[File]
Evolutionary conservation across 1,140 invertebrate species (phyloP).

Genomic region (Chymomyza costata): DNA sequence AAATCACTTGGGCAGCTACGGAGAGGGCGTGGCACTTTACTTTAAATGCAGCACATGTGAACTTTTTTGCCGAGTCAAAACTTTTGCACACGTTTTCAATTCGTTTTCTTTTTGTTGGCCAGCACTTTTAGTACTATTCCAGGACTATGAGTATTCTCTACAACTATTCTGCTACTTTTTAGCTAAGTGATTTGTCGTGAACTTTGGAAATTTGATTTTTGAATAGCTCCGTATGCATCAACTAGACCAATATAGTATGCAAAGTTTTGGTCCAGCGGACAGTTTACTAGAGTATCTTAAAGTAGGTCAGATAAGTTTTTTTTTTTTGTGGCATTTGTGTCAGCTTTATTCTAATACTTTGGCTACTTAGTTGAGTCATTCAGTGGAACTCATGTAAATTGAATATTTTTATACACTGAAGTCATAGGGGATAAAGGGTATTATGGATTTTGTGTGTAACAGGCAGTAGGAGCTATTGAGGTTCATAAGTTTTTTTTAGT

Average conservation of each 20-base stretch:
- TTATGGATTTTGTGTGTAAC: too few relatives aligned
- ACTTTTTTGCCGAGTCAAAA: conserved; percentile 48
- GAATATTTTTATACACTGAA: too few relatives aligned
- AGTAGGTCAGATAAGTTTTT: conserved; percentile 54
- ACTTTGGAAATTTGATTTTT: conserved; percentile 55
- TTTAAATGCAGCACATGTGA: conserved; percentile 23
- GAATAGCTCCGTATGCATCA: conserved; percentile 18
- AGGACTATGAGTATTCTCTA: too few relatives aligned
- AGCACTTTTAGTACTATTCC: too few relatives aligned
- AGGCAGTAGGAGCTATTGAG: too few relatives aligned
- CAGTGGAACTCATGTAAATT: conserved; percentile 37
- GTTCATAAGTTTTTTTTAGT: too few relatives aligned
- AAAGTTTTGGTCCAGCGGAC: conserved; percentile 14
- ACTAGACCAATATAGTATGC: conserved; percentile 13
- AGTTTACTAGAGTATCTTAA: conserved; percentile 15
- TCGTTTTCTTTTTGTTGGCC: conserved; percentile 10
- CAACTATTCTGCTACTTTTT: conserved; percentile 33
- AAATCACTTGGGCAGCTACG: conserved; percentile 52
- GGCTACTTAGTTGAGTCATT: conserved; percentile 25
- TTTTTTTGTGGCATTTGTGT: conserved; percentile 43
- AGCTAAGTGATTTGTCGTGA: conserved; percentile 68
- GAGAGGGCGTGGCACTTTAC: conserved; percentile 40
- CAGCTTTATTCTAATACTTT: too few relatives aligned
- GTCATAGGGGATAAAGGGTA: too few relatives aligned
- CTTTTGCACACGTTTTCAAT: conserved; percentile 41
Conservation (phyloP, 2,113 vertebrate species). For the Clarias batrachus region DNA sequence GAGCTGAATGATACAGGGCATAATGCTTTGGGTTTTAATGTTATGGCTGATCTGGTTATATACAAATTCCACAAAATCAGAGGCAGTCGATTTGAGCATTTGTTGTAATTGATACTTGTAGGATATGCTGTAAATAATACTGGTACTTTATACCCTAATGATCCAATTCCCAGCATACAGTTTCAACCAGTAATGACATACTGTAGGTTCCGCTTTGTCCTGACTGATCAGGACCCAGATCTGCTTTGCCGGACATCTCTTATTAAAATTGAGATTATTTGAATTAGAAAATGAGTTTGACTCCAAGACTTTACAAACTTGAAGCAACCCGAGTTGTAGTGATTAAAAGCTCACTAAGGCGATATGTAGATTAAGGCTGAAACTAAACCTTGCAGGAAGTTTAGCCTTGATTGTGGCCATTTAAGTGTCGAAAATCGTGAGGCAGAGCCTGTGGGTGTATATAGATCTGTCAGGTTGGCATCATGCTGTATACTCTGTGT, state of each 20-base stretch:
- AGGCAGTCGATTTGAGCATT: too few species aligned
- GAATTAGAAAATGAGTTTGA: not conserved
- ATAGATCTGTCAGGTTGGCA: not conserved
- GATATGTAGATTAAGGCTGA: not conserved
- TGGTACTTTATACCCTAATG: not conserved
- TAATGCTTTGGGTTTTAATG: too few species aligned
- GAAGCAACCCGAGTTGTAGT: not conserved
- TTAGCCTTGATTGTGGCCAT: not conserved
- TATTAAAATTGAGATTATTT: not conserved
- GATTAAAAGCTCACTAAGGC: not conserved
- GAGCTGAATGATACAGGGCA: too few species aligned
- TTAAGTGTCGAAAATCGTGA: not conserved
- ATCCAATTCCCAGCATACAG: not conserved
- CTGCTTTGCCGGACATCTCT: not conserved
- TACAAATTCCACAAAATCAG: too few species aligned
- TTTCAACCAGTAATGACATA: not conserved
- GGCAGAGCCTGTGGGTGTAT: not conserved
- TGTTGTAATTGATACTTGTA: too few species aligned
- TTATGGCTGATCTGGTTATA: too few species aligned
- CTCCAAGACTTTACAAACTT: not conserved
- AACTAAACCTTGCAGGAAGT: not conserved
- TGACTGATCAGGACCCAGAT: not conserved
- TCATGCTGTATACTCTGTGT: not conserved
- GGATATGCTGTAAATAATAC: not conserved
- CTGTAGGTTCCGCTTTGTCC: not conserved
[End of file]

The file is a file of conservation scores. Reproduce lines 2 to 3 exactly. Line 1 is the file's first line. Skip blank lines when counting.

Genomic region (Chymomyza costata): DNA sequence AAATCACTTGGGCAGCTACGGAGAGGGCGTGGCACTTTACTTTAAATGCAGCACATGTGAACTTTTTTGCCGAGTCAAAACTTTTGCACACGTTTTCAATTCGTTTTCTTTTTGTTGGCCAGCACTTTTAGTACTATTCCAGGACTATGAGTATTCTCTACAACTATTCTGCTACTTTTTAGCTAAGTGATTTGTCGTGAACTTTGGAAATTTGATTTTTGAATAGCTCCGTATGCATCAACTAGACCAATATAGTATGCAAAGTTTTGGTCCAGCGGACAGTTTACTAGAGTATCTTAAAGTAGGTCAGATAAGTTTTTTTTTTTTGTGGCATTTGTGTCAGCTTTATTCTAATACTTTGGCTACTTAGTTGAGTCATTCAGTGGAACTCATGTAAATTGAATATTTTTATACACTGAAGTCATAGGGGATAAAGGGTATTATGGATTTTGTGTGTAACAGGCAGTAGGAGCTATTGAGGTTCATAAGTTTTTTTTAGT

Average conservation of each 20-base stretch: